Young Adult & Children's Literature

School’s started. In just a few hours (10:29 p.m. EDT) it will officially be fall.

Right about now classrooms across the world are settling into their routine. Students have figured out where their second- period class is. Which teachers they love and hate. Who they are going to call friend for the rest of their life. Everything is still fresh. The year is full of potential.

We know that every single one of you fell in love with reading when you were young. And this most lasting of love affairs was probably sparked around this time of year, when you went back to school.

It’s been a banner year for Young Adult fiction and Children’s literature. Of course there were the regular controversies. Like, should adults be embarrassed to be reading YA? (The answer is no, by the way. A book is a book is a book is a book.) Are certain stories too dark? (No. Kids are capable of handling all kinds of stories.) Are tales of dystopia over? (Once again, no. Look at the success of the first of four planned film adaptations of Veronica Roth’s Divergent series; it earned $114 million domestically in its first three weeks. And we have the just-opened movie version of James Dashner’s The Maze Runner, and a slew of others in the green light grid, including the final two installments of The Hunger Games, from Suzanne Collins’s Mockinjay, which will star Julianne Moore as President Coin.)

Meanwhile, John Green continued his meteoric rise with the release of the fantastically successful film version of The Fault in Our Stars film. That one has grossed about $300 million so far. Might it be a reminder to adults, and not just the ones producing films, that they should check out all sections of the bookstore?

Last week the National Book Foundation released the titles it is considering for its annual Young People’s Literature Award. It is a stellar list, an indication of the vibrancy of the genre, with brilliant books by some of the best authors at work in the field: Laurie Halse Anderson (The Impossible Knife of Memory), Gail Giles (Girls Like Us), Carl Hiaasen (Skink—No Surrender), Kate Milford (Greenglass House), Eliot Schrefer (Threatened), Steve Sheinkin (The Port Chicago 50: Disaster, Mutiny, and the Fight for Civil Rights), Andrew Smith (100 Sideways Miles), John Corey Whaley (Noggin), Deborah Wiles (Revolution: The Sixties Trilogy, Book Two), and Jacqueline Woodson (Brown Girl Dreaming).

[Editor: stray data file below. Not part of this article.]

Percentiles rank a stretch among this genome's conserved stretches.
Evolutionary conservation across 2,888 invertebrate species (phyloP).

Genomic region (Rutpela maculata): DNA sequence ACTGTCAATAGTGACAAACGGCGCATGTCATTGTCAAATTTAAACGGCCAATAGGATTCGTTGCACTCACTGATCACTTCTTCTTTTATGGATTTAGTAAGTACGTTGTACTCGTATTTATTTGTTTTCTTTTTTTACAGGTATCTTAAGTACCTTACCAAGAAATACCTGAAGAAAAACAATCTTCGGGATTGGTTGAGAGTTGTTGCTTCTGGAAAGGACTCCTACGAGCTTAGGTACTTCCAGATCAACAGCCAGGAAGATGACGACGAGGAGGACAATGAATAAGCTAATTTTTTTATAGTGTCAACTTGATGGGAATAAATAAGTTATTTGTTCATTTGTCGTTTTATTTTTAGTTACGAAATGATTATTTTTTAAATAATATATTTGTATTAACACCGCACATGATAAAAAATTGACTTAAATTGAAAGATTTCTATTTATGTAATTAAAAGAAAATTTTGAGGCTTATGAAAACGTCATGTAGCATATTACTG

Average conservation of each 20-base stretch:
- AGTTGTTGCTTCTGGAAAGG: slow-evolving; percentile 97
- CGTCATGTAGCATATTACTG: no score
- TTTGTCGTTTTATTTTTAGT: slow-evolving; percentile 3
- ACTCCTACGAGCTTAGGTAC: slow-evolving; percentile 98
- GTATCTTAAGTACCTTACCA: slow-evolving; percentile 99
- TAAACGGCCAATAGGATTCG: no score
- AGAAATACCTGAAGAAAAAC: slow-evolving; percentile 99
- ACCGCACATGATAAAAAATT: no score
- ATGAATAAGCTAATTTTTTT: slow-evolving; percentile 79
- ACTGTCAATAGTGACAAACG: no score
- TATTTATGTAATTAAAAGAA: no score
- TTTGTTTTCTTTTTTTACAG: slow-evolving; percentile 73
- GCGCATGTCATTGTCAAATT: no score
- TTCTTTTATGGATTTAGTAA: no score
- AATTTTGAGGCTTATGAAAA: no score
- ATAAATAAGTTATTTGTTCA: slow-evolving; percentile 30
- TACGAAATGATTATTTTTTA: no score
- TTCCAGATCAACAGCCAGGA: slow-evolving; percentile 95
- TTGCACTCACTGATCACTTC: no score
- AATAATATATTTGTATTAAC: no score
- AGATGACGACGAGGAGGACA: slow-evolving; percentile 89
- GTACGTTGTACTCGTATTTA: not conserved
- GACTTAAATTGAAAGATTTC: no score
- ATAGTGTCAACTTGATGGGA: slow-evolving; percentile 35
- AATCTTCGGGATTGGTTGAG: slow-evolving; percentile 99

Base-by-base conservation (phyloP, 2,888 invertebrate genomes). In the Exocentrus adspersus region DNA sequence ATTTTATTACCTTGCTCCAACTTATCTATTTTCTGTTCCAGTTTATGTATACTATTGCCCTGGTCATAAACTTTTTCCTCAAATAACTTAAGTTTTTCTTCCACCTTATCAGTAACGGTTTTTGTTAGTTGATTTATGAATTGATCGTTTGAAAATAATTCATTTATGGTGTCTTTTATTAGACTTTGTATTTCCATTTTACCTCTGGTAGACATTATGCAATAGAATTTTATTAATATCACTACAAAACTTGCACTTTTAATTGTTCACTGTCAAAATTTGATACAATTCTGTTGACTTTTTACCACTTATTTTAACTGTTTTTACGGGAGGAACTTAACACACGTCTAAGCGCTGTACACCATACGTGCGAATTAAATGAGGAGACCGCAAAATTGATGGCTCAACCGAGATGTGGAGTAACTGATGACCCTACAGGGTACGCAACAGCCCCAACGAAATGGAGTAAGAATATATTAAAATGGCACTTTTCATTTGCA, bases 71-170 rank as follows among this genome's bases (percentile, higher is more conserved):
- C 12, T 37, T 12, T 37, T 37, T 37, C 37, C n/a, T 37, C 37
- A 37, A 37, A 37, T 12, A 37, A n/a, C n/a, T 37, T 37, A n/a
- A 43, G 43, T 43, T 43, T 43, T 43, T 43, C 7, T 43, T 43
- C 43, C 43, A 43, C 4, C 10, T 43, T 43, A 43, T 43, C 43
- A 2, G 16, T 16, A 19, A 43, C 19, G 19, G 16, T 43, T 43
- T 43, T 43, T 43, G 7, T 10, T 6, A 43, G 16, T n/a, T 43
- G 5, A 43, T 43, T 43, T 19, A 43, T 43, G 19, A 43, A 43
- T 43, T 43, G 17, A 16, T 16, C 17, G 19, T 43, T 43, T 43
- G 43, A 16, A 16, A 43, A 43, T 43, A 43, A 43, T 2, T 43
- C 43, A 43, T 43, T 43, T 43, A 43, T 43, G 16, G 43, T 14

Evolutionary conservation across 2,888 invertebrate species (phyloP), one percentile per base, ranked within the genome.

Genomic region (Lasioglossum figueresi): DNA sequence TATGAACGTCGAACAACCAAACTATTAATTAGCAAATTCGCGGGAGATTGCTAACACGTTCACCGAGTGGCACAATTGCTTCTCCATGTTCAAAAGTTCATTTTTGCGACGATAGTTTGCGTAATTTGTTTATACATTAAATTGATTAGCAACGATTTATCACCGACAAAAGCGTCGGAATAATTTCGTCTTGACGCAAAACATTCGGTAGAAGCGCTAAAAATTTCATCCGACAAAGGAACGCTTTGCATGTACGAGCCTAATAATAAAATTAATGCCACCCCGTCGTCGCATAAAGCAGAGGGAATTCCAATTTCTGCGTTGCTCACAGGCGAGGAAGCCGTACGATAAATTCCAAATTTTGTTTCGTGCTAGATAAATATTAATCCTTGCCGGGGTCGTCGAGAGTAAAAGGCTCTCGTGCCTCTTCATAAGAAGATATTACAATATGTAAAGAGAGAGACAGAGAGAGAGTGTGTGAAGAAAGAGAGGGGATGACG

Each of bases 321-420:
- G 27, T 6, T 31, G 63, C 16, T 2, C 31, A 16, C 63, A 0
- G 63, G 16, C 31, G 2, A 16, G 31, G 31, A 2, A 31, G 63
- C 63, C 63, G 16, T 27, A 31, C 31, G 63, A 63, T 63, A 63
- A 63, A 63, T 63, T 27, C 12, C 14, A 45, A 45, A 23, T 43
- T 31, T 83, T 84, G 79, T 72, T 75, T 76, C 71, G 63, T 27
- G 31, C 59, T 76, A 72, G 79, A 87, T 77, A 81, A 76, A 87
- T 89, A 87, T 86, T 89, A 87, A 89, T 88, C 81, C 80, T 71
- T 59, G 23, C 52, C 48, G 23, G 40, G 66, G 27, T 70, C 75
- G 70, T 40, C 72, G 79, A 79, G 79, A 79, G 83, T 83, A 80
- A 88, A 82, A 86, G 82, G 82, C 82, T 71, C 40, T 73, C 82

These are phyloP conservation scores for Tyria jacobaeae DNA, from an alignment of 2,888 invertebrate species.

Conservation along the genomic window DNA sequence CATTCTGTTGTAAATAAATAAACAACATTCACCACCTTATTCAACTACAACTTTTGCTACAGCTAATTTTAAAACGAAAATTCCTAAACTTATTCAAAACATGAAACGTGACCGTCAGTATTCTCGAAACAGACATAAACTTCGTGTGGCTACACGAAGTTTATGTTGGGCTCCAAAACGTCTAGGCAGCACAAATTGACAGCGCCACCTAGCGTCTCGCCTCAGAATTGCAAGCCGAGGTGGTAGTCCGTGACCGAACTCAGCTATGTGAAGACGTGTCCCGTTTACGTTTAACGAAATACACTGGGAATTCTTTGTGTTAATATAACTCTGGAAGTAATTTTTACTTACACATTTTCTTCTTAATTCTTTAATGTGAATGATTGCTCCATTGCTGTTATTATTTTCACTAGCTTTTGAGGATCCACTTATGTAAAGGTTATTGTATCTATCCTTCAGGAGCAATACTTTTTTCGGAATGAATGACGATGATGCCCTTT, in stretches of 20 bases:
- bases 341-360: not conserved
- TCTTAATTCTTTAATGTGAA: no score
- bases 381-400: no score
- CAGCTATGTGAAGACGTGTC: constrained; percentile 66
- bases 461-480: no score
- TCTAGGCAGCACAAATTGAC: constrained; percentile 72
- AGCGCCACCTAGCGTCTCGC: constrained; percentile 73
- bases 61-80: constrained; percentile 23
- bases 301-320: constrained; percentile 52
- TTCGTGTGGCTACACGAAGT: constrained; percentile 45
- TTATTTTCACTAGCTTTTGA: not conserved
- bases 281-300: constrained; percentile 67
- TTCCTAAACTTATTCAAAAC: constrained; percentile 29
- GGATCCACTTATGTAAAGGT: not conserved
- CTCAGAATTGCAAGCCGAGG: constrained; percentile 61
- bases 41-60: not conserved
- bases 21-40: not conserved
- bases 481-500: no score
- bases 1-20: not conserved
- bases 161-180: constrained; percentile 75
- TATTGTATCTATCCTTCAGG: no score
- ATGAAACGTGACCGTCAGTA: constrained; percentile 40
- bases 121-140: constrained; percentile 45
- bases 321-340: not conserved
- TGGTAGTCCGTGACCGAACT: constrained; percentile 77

I would highly recommend that you read these books. You can download an excerpt of each of them here. And mega congrats to the two Angelenos on the list, Andrew Smith and John Corey Whaley.
In light of the new school year, we thought we’d publish a week of pieces that talk about many aspects of Young Adult literature. Today we open our series with a piece on some similarities between John Green and J. D. Salinger by Angela Yuen, a critic of sensitivity and perception who also happens to be a teenager. We will also feature Rumaan Alam on one of the first YA novels to deal with homosexuality, John Donovan’s I’ll Get There. It Better Be Worth the Trip. Cara Parks waxes nostalgic on the 50th anniversary of one of her childhood favorites, Lloyd Alexander’s Prydain series. Robin Wasserman reviews two novels inspired by a 2012 case of mass hysteria in the town of Le Roy, New York. Finally, Jessica Gross reports on a Pen America panel on Sex and Violence in Children’s Literature that took place this past May.

We’ve got more great essays coming up in the next few months. We hope to see you here, reading and discussing them. And do yourself a favor, whoever you are, whatever age you think you might be. Go read a kid’s book.

— Cecil Castellucci

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